Introduction to Computer Music: Volume One

7. What are wave shapes and spectral content? | page 2

Most acoustic instruments not in the ‘noise’ category produce some combination of fundamental and harmonic partials. Bells are a category of sound that produces inharmonic partials, so called, because they do not correlate to the harmonic partials above.

The collection of frequencies produced by a waveform are prime contributors to its spectrum (pl. spectra). For a periodic waveform, the shape of the wave determines not only the frequency of the partials, but also their relative strength, another important factor of timbre.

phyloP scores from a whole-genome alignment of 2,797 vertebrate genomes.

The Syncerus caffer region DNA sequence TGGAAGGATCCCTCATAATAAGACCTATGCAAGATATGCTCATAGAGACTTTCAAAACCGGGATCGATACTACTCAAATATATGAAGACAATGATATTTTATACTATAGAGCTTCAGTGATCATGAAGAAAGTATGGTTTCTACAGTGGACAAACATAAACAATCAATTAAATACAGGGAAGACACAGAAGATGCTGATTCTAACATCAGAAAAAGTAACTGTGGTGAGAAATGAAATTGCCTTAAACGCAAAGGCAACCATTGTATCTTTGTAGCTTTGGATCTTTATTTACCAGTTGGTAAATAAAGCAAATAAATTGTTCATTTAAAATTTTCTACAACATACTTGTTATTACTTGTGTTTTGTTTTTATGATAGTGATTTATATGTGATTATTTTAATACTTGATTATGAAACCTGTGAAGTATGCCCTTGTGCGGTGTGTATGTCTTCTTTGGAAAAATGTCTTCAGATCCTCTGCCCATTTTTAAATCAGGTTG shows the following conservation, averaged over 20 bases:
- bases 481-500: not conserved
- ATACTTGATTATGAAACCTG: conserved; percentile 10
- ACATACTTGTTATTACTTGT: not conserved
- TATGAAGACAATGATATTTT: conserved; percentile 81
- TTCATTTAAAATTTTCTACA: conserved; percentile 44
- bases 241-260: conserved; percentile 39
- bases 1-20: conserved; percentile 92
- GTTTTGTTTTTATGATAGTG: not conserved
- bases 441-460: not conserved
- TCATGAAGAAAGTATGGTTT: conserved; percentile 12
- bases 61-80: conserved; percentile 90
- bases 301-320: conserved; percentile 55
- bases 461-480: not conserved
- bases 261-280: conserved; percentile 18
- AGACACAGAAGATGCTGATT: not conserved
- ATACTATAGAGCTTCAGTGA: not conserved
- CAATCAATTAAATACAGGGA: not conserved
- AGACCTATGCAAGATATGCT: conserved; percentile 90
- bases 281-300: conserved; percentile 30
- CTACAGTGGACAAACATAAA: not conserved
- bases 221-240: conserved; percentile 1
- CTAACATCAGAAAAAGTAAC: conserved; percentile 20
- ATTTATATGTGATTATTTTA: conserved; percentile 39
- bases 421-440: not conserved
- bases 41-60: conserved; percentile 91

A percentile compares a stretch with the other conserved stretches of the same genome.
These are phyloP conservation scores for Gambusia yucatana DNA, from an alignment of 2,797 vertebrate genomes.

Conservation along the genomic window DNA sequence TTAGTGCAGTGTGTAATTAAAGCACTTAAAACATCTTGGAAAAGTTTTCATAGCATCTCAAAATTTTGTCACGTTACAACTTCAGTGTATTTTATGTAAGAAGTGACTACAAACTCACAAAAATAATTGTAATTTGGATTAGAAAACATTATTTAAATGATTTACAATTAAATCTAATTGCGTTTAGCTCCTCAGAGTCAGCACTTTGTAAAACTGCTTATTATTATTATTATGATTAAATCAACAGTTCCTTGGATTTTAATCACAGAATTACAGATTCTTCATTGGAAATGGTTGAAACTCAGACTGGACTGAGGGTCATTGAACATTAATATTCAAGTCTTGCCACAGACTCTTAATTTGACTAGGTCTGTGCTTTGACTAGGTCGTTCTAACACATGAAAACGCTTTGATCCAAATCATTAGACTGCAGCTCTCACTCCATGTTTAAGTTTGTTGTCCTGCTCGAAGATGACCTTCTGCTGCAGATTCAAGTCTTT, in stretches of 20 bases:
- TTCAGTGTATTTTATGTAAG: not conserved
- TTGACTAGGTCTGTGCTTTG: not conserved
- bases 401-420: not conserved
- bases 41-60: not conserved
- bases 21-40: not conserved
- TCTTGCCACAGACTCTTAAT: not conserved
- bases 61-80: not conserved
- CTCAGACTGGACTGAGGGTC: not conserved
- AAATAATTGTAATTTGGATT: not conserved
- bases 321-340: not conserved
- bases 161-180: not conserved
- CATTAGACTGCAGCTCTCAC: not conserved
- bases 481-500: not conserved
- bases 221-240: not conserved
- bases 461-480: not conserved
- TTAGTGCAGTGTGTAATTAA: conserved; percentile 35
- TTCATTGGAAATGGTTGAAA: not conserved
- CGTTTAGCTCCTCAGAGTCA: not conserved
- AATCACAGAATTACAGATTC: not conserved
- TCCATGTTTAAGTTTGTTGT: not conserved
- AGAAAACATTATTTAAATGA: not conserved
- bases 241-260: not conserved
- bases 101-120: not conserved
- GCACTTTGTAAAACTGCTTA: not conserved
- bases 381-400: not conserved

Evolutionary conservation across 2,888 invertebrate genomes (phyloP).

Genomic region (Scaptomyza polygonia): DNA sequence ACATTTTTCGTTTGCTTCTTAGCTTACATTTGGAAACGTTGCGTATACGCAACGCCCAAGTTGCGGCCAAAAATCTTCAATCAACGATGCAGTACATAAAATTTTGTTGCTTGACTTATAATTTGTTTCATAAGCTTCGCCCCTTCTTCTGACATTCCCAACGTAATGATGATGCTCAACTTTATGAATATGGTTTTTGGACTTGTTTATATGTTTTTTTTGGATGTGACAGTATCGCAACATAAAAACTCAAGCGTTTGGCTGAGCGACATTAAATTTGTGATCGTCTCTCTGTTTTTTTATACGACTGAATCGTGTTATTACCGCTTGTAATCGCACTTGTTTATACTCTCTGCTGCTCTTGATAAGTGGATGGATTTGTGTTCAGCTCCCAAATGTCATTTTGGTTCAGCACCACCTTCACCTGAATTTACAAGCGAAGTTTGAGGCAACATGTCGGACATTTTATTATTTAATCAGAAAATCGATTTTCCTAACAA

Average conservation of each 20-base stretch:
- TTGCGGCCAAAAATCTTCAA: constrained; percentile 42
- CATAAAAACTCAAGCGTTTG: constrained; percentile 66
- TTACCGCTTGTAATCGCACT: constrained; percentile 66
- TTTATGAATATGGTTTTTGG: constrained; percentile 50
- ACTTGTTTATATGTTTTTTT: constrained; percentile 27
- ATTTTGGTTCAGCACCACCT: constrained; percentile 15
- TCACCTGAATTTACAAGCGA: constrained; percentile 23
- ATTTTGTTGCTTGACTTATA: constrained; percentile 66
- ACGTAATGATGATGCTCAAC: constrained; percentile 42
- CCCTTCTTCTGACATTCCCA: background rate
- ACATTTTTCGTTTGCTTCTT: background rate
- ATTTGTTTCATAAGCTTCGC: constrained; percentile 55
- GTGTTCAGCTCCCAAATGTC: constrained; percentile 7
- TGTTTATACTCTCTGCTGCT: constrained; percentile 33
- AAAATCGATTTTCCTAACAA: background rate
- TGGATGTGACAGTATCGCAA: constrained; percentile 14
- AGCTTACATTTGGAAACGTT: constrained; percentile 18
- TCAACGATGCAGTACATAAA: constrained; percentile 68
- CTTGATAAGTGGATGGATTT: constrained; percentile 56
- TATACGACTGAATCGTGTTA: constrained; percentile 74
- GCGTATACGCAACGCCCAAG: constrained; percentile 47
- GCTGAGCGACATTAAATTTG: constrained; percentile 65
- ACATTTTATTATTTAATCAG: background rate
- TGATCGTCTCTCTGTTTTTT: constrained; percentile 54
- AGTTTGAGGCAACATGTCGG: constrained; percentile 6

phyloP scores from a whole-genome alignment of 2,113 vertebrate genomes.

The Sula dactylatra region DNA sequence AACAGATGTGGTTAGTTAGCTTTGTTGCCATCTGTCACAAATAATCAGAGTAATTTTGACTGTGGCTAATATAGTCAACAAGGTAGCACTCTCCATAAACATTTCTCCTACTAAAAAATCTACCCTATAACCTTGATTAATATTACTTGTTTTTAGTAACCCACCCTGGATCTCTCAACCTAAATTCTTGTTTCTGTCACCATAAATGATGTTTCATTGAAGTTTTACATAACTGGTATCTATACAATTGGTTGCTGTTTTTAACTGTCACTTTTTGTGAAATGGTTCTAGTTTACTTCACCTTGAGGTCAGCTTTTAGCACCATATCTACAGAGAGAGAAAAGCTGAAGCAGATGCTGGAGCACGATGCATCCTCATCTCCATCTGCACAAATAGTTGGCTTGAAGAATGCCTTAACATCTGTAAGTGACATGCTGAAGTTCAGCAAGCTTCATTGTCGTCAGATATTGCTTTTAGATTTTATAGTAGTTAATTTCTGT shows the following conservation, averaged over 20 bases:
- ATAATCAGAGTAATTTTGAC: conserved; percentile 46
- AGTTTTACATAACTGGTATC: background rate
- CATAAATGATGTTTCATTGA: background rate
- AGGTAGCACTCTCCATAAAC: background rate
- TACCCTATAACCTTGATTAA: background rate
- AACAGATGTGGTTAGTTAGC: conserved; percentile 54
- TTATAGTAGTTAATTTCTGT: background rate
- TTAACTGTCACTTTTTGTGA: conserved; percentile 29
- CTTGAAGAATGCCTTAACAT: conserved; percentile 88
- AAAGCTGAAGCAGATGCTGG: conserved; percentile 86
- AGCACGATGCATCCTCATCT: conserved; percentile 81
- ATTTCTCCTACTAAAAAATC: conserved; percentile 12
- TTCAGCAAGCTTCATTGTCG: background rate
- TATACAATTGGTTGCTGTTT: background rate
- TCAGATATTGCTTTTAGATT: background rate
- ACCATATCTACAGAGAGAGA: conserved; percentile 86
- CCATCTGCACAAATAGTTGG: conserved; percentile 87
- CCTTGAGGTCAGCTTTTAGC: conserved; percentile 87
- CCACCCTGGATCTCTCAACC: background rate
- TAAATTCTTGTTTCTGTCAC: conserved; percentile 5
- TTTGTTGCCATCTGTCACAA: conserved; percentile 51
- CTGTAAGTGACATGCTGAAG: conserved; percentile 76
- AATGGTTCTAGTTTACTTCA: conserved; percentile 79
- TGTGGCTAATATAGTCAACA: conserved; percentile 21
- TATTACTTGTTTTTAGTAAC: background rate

In the 18th Century, a mathematician named John Baptiste Fourier determined that:

1) all complex periodic waves may be expressed as the sum of a series of sinusoidal waves
2) that these waves are all harmonics of the fundamental and
3) that each harmonic has its own amplitude and phase (which we have not discussed yet).

With the advent of computers and digitized audio data, it has become routine to perform Fourier analysis on existing sound to break it down into its component frequencies along with their specific amplitudes. It has also become commonplace to 'reverse engineer' this process and create complex timbres by carefully mixing sine waves in a process called additive synthesis, practiced masterfully by composer Jean Claude Risset amongst many others.

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